Sixteen Americans (15 of my peers and one American studying at American University in Cairo) sit in a classroom with about 12 Arab students.
We’re here to engage in a dialogue, the title of our program is “Dialogue of Civilizations.”
What civilizations? Who do we represent.
We’re all dressed similarly. Jeans, 3/4 sleeve shirts, scarves, sandals and closed toe shoes. Only one girl wears a head scarf. A guy who we discover is Saudi has blondish hair–I would’ve guessed he was a British exchange student.
The Arab-Israeli conflict is our topic of discussion and we’ve all watched Peace, Propaganda and the Promised Land: Media & the Israeli Palestine Conflict as a prerequisite to discussion. The AUC students were in a course called dialogues, which usually connects with American college students via internet for discussions. Their professor and ours, Denis Sullivan, monitored and chimed in our discussion.
Chairs line the small classroom in large circle. Americans sit on one side, Egyptians on the other. Only because American entered first and grouped together. We go around the circle and introduce ourselves. “Hi I’m Lily. I study international affairs and journalism. I’ll be chilling in Cairo until December. Oh, yeah. I’m from NY.”
I’m embarrassed to say I don’t think I could pronounce many of the Arab students’ names without some practice.
The documentary was a launching point for discussion. What were our reactions to it? For those who don’t have an hour-plus to watch the film, I’ll briefly rehash. It exposed the systematic biased coverage of America media in terms of the Palestine-Israel conflict. It showed the face of a 17-year-old Palestinian girl who straps a bomb to herself–killing herself and innocent civilians in a Israeli cafe. It reveals an upper-level CNN request to refer to an illegal West Bank settlement as a neighborhood, instead of a settlement. Most striking to me, it showed the strong movement among Jews in Israel and elsewhere to end occupation and reach a peaceful settlement. Rabbis and other Jews were represented and a march, organized by these women and ignored by international media was shown.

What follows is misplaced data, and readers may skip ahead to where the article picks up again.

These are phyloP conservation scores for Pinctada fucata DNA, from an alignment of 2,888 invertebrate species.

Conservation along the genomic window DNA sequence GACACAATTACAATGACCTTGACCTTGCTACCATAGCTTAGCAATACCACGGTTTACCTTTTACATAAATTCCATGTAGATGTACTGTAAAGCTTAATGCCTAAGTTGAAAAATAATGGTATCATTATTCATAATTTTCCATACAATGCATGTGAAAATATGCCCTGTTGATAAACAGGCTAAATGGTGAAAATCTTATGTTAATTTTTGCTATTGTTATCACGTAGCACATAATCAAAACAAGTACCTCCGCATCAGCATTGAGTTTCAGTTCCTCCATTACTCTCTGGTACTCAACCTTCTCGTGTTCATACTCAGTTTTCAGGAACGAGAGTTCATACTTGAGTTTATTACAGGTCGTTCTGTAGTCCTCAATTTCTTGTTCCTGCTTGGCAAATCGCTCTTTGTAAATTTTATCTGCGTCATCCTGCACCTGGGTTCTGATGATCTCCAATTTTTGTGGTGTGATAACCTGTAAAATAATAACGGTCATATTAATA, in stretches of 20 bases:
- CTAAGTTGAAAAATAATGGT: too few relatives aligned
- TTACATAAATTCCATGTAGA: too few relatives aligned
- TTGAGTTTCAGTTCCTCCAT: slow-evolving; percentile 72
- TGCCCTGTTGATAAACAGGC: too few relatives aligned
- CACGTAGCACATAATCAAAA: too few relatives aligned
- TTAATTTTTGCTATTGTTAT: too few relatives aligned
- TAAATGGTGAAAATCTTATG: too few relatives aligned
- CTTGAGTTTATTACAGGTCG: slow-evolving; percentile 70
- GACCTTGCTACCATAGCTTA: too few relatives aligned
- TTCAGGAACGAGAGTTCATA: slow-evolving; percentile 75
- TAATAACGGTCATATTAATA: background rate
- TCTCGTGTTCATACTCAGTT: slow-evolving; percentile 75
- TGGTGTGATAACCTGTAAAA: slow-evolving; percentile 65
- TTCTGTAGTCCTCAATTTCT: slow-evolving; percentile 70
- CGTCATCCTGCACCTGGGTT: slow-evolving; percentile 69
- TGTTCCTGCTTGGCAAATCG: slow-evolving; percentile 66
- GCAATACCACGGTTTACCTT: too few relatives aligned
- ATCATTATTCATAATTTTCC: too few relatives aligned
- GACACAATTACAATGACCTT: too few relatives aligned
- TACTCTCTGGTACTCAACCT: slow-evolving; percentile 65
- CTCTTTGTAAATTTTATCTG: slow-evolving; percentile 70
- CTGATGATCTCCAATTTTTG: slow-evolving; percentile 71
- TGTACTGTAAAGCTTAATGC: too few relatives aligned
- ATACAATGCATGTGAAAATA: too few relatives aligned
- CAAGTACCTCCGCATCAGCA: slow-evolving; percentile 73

So back to our circle at AUC.
There was more we agreed on than did not. We all agree, to varying extents media coverage is biased. We all want peace. We understand it is hard, people are angry with good cause. Is violence helping the Palestinians? What are their options? I wondered if America can ever be a trustworthy negotiator with our close relationship with Israel. Israel is our largest aid recipient. We’re their largest importer and exporter. We have agreements going back to the ’67 war stating we’ll give Israel higher levels of weapons and aid then Arab states. Weapons were found in ruins of the 2006 Lebanon war and most recently there are suspicions, confirmations depending what you read, about U.S. weapons in Gaza.
Things got heated at times. Opinions varied, but we were all within a range. We all discussed civilly. We exchanged phone numbers and Facebooks at the end.
Who we were came up a lot.
Our presence was a statement. We were all educated. We all attend an expensive private university in an East Coast city. We have the resources –financial and intellectual to travel. The Arab students are elite. They all attend an expensive private university. They can read–a thing around 40 percent of Egyptians can’t do.
We all read the news. Have access to internet. Agreed we don’t rely on Fox news.
We’re from across the world but have more similar views than not. I know I’ve rambled, led you through scenes, maybe offended you. My point?
Education, not culture is the dominant factor here.
We talked about the small towns many of us came from in the United States where locals watched Fox and only Fox in bars. Egyptians talked about people who can’t read and rely solely on Satellite TV. As educated individuals we have the privilege to seek out information. With knowledge we are able to communicate, relate and emphasize. It is easy for us to look at the choices our leaders make, the apathy, which grips much of the public and feel enraged.
We’re a minority. When more opportunities are available. When children here have better quality school. When children in the United States learn history beyond our own meager years. That is when real change can ensue.